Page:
3) Diaphragm Stretcher Construction

by Mark Rehorst

November 2006

There are a bunch of different ways to stretch a plastic film tight and you will see a few of them if you look around at DIY ESL sites on the web.  I have tried the metal rods with screws at the corners and heat shrinking and my experience has led me to conclude that if you want to make speakers that are sensitive enough to use normal, 30-50W/channel power amps, the only way to get adequate tension on the diaphragm is the pneumatic stretcher that I invented about 18 years ago.  It is so easy, fast, inexpensive to make, and so effective, that once you try it you will wonder why you ever tried any other method of stretching the diaphragm.

The pneumatic stretcher consists of a table with a bicycle tire tube stretched around its periphery.  The table has a "lip" that borders it and the tube is stretched over that.  The inside of the lip has double sided adhesive tape stuck to it.  The tube's valve passes through a slot or hole in the lip that surrounds the table.  My stretcher has pretty sharp corners and edges.  I recommend that you round the corners and edges on your table when you make it.  Also, the lip on my table is just taller then the uninflated tube.  I recommend that you make the lip a bit taller- maybe 75mm (3 inches) or so.  Trace the outline of one of your stators on the table so that you'll know where to apply glue to the film.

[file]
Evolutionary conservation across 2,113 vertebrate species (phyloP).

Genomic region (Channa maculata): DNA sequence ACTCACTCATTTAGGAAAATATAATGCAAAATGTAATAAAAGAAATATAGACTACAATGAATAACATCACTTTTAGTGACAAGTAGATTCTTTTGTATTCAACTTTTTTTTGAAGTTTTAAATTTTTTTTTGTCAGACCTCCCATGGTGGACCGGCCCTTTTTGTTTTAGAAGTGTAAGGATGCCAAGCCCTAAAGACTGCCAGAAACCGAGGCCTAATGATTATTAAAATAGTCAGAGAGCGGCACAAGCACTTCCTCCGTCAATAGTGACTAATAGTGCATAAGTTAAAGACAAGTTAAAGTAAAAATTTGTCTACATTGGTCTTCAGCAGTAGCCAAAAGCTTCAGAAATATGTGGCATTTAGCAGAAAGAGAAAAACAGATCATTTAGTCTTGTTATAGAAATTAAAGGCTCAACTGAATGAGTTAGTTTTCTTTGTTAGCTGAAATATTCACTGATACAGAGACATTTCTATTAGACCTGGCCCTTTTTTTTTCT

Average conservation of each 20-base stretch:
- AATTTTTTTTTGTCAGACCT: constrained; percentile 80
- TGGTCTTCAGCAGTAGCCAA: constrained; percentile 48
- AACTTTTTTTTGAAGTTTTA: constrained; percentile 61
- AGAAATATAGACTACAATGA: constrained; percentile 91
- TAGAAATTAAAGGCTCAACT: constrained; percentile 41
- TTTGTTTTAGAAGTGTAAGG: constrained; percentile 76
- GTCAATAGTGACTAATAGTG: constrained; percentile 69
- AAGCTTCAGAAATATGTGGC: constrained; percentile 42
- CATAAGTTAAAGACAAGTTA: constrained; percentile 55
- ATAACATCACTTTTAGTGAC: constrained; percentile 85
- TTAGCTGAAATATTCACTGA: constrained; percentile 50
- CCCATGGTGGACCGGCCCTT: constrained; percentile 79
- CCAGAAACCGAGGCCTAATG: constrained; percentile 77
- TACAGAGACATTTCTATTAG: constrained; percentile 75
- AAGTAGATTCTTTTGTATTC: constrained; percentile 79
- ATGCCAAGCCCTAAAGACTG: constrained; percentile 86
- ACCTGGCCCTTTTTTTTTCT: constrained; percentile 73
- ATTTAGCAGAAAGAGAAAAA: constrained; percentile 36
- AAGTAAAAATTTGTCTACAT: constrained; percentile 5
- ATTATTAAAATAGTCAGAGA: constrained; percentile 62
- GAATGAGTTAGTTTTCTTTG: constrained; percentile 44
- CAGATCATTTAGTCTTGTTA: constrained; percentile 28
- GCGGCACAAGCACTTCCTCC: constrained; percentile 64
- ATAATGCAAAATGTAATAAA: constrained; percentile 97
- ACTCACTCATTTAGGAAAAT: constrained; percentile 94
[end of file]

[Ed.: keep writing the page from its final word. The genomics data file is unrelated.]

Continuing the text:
CAD rendering of stretcher table top side

CAD rendering of stretcher table bottom

Here are a couple CAD renderings of the stretcher table.  The green is double sided tape.  The film goes on top of the table and is pulled to the underside and stuck to the tape.  Inflating the bicycle tire tube stretched around the table stretches the film tight.

 

Photos of my table showing top and bottom corner. 

You can see the air valve and the double sided

adhesive tape that goes all the way around the

periphery of the table.

The diaphragm is stretched by laying it on top of the stretcher table, smoothing it flat, then folding it over the tube and lip of the table and securing it to the tape that lines the inside of the lip.  Once the film has secured to the tape all around the lip, you attach a bicycle tire pump and inflate the tube.  It will stretch the film VERY tight.  You can stretch it so tight that it will break so be careful.  You want it to be almost, but not quite, tight enough to break.  You will have to experiment to see how much stretching your film can take.  Unfortunately, the pressure in the tube is not high enough to register on a normal bike tire pressure gauge (I am using a Blackburn TP-1 pump with attached gauge), so you can't easily use the air pressure as an indicator of the stretch.

Stretcher with film before stretching.

This shows the film attached to the adhesive tape

inside the lip of the table, before stretching.